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18 September 2023
Universities Unite to Advance Student Entrepreneurship
A movement to bolster and nurture student entrepreneurship has taken root in universities across South Africa, with the University of the Western Cape (UWC) leading the charge. Entrepreneurship Development in Higher Education (EDHE), in collaboration with UWC and the Department of Higher Education and Training, recently hosted a week-long gathering on the UWC campus. 

Other key collaborators included Universities South Africa (USAf) and the Cape Higher Education Consortium. The event consisted of a lekgotla and a student indaba, which was centered around the theme, “Social Innovation for Social Impact ''. Scholars from across the country converged to exchange ideas and expand their networks. 
Buti Manamela (second right) formed part of the discussion panel
alongside Prof Lawack, Zamazwazi Shabangu and Prof Michelle Esau

The EDHE Lekgotla is a flagship event for the EDHE programme, and aims to support student entrepreneurs with existing start-ups or small businesses by providing knowledge, opportunities and a vibrant networking space.

Proceedings were opened by Deputy Minister of Higher Education and Training, Buti Manamela, who passionately encouraged students to tap into available resources and recognise their pivotal role in boosting the country’s economy.

“One of the key objectives of the EDHE Programme is the need for us to constantly reimagine the role of universities. To bring us closer to achieving this strategic goal, it is expected that the lekgotla will create a conducive platform for sharing the best practices in emerging initiatives in university entrepreneurship,’’ said Manamela.

The lekgotla featured engaging sessions aligned with the relevant goals, including open discussions, think tanks, launchpads, and breakaways for collective reflection and feedback.

UWC Deputy Vice-Chancellor: Academic, Professor Vivienne Lawack, welcomed this creative and networking space, highlighting the University’s various programmes that nurture entrepreneurial spirit among students. These programmes include Zone Learning, which encampuses various clinics such as The Transmedia Clinic, Entrepreneurial Law Clinic, the Green Incubator, and the Small Business Clinic.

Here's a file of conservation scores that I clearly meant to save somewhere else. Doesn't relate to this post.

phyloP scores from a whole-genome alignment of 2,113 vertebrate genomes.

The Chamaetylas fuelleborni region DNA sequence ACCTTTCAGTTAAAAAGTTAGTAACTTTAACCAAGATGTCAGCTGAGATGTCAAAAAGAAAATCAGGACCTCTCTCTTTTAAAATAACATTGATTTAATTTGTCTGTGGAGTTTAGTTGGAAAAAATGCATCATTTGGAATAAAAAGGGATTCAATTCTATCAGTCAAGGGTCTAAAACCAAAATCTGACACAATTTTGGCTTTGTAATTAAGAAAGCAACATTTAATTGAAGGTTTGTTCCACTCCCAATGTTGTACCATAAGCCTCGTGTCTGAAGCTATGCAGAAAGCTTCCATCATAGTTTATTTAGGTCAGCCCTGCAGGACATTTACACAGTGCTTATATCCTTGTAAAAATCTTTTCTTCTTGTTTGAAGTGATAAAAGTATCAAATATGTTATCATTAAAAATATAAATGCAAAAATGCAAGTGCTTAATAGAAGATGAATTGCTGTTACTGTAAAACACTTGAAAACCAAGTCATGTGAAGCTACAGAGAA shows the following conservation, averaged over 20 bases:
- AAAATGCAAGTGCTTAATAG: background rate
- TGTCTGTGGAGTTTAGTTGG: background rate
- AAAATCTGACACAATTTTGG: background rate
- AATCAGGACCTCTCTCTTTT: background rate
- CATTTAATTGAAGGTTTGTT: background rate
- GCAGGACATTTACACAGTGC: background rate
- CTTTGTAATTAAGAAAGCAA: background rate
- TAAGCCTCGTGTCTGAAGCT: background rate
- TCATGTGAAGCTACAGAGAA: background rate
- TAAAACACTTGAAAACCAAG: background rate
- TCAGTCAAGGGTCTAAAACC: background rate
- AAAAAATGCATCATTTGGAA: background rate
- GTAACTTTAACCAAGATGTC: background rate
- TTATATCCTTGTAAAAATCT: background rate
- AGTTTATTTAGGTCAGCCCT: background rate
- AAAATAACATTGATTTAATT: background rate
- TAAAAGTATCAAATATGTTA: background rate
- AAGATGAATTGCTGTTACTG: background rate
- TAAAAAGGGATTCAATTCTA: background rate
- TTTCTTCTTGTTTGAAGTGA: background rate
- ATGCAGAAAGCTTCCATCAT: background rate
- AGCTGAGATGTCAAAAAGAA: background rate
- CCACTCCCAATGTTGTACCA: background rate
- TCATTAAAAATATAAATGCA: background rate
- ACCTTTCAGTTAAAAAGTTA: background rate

“I am in a fortunate position as I am leading ZoneLearning@UWC. In 2017, during a trip to Canada with Minister of Higher Education and Training Dr Nzimande, I was fascinated by how they integrated entrepreneurship with different zones and disciplines into the curriculum,’’ said Prof Lawack.

She also highlighted the role of the Centre for Entrepreneurship and Innovation in orchestrating collaboration, inspiration, and entrepreneurship support across different faculties. Initiatives like pitching days and market days have been particularly successful, including the recent “Battle of the Seven Faculties.

During the event, students from participating universities could also showcase their small businesses at the UWC Student Centre.

UWC third-year Arts and Humanities student Bokamoso Flatha Mamasedi is one of 20 students trying to convert their passion into a thriving business. Mamasedi, who learnt crocheting from her grandmother at the tender age of 10, proudly displayed her edgy designs, including bucket hats, jerseys and beanies at the Student Centre. 

“The University has been instrumental in providing us with exposure. There are a lot of people coming from outside who are helping us to market our business. It's really all about exposure more than anything,’’ said Mamasedi, the founder of Flatha Crochets.